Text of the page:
The Old Town Hall (Ratusz Staromiejski). A substantial Gothic building, built towards the end of the 14th century on a quadrangle outline, it has been the town’s commercial and administrative centre since the medieval times. The burghers used to gather by the window of the Court Room – on the northern, least sunny side of the Town Hall – to listen to the verdicts given inside. The bakers’ stalls were located on the ground floor of the East Wing, the cloth stalls in the West Wing. The first floor of the Town Hall housed the Town Council chamber, Royal Apartments, and, taking up the whole of the East Wing, the Great Hall in which the most important ceremonial events were held. The tower, built as early as the 13th century, held the town archive and treasury, while the vast cellars were used to store beer and wine. The Polish Sejm (Diet) was held several times in the Town Hall, and in 1501 king Jan Olbracht died there. The Town Hall was rebuilt and an extra floor was added in the Renaissance period, and hundred years later, it burned down during the Swedish siege of Toruń. The tented roof section of the tower was never rebuilt and reminds of the fire to this day, but the Town Hall itself was rebuilt in the 18th century and continued as a seat of the town authorities. Since 1958, it has been functioning as a regional museum (Muzeum Okręgowe).

The current Cathedral of St. John the Baptist and St. John the Evangelist was, until 1992, a parish church. The Gothic church was built over the period of 200 years, on the location of the oldest Toruń church from the 13th century. The oldest section of the current building is the early-14th century chancel, the newest includes the tower, originally designed to be higher, from the first half of the 15th century. In 1500, the then-largest bell in Poland, ‘Tuba Dei’, was hanged in the tower. Nicolaus Copernicus was baptised in this church, and it is also here that the heart of king Jan Olbracht who died in Toruń in 1501, is buried. The interior of the cathedral houses many preserved monuments of Gothic art: fragments of original stained glass, many paintings from the 14th century, several original altars, sculptures and tombstones. The 16th to 18th century remains include Baroque altars in the side chapels, the organ and some Copernicus related objects: his first monument and a Renaissance period epitaph.

The Church of the Assumption of the Blessed Virgin, adjacent to the north-eastern corner of the market square, was built in the second half of the 14th century by the Franciscan monks who arrived in Toruń as early as 1236. Due to the severity of the Order’s rule, the church has neither a tower nor sophisticated architectural decorations. The construction, innovative for its time, and the weight of the roof, resulted in the northern wall of the church leaning from the vertical. Inside, there are many valuable medieval artefacts, including wall paintings from the end of the 14th century, oak choir stalls and a sculpture of entombed Christ. The church became the most important Protestant place of worship in Toruń between the 16th and 18th centuries, and it this period it gained a Renaissance organ, a pulpit and numerous tombstones and epitaphs, including the exceptional Baroque mausoleum of Anna Wazówna, a sister of king Zygmunt III Waza (Vasa) from 1636. Other fittings, including a richly decorated Baroque altar and an impressive rainbow arch dates to the 18th and 19th centuries.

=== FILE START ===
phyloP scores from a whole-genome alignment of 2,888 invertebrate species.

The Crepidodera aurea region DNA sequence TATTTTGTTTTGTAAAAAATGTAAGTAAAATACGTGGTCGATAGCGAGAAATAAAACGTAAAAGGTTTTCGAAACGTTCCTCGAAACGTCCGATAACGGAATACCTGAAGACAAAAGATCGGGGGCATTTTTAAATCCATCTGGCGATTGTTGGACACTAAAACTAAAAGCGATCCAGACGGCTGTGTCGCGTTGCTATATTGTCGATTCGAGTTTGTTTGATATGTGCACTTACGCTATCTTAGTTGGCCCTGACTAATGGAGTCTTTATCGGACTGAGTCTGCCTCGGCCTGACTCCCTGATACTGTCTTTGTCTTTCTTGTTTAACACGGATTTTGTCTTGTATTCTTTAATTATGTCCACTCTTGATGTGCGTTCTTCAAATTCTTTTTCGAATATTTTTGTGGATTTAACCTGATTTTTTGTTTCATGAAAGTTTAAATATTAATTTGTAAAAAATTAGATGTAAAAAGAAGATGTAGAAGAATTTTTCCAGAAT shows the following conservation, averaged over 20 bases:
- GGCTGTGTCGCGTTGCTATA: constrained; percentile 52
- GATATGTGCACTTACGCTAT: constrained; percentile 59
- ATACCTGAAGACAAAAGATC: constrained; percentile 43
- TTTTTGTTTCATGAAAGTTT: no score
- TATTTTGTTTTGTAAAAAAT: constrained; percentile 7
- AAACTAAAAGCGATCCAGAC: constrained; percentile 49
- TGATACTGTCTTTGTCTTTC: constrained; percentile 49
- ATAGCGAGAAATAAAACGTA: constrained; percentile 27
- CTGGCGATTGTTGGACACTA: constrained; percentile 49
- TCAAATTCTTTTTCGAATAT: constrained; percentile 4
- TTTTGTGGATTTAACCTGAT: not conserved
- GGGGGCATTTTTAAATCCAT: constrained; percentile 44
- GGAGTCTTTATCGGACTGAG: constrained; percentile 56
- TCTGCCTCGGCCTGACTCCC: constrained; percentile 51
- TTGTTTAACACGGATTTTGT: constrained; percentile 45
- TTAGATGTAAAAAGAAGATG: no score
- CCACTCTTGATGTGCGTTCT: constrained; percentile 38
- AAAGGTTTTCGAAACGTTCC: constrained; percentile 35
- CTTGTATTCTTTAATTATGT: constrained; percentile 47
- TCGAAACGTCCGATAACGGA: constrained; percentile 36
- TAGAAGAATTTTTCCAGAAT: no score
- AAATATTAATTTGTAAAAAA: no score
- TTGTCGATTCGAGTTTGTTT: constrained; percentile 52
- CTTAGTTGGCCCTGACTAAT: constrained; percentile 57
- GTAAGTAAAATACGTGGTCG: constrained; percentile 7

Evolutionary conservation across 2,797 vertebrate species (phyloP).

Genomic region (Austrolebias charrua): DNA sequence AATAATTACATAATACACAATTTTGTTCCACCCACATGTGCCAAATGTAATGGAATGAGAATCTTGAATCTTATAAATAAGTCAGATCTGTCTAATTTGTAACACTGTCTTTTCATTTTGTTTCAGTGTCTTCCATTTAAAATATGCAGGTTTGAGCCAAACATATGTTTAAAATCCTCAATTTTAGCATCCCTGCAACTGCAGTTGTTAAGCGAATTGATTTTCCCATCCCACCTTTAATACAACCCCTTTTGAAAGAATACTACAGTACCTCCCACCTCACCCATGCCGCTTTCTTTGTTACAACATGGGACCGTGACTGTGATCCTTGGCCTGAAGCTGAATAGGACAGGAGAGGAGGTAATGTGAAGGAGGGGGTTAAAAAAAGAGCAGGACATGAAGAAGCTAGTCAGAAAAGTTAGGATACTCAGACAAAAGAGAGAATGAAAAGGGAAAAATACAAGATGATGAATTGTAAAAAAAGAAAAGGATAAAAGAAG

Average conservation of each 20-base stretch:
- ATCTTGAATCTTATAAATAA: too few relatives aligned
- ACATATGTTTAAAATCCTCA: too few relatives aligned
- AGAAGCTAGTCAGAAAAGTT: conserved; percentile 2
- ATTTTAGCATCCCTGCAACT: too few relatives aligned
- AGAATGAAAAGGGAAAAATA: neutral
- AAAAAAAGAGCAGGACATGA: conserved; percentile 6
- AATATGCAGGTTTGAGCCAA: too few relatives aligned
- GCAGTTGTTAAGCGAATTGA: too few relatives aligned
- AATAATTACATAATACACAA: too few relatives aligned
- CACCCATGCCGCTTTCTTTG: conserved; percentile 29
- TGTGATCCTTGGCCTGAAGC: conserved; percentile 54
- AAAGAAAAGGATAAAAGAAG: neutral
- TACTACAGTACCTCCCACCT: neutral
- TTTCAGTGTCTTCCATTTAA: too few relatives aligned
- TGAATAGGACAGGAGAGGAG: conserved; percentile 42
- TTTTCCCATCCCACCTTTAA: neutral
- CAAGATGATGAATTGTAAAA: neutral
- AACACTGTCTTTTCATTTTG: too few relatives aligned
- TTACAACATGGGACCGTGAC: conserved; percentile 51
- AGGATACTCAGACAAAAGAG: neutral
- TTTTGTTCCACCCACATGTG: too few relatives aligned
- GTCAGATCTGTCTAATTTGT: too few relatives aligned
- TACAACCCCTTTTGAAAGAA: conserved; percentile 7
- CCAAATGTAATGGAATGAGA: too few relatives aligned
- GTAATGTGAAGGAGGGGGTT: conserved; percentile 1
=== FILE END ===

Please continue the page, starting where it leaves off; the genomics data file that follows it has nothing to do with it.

The Church of the Holy Ghost, a previous Lutheran place of worship, built between 1754 and 1756 to replace several buildings burnt down during the Swedish siege of 1703. It was built as a result of religious riots of 1724, after which the town’s Protestant community lost its most important temple, the current Blessed Virgin church. Eventually, the Protestants were allowed to build a prayer hall which was not to resemble a typical church. For that reason, the Baroque building had lacked a tower, which was only added in the last years of the 19th century. The Rococo fittings suffered in the dangerous fire of 1989, which destroyed the historical organ, now reconstructed. Since 1945, the church has been in the care of the Jesuit order.


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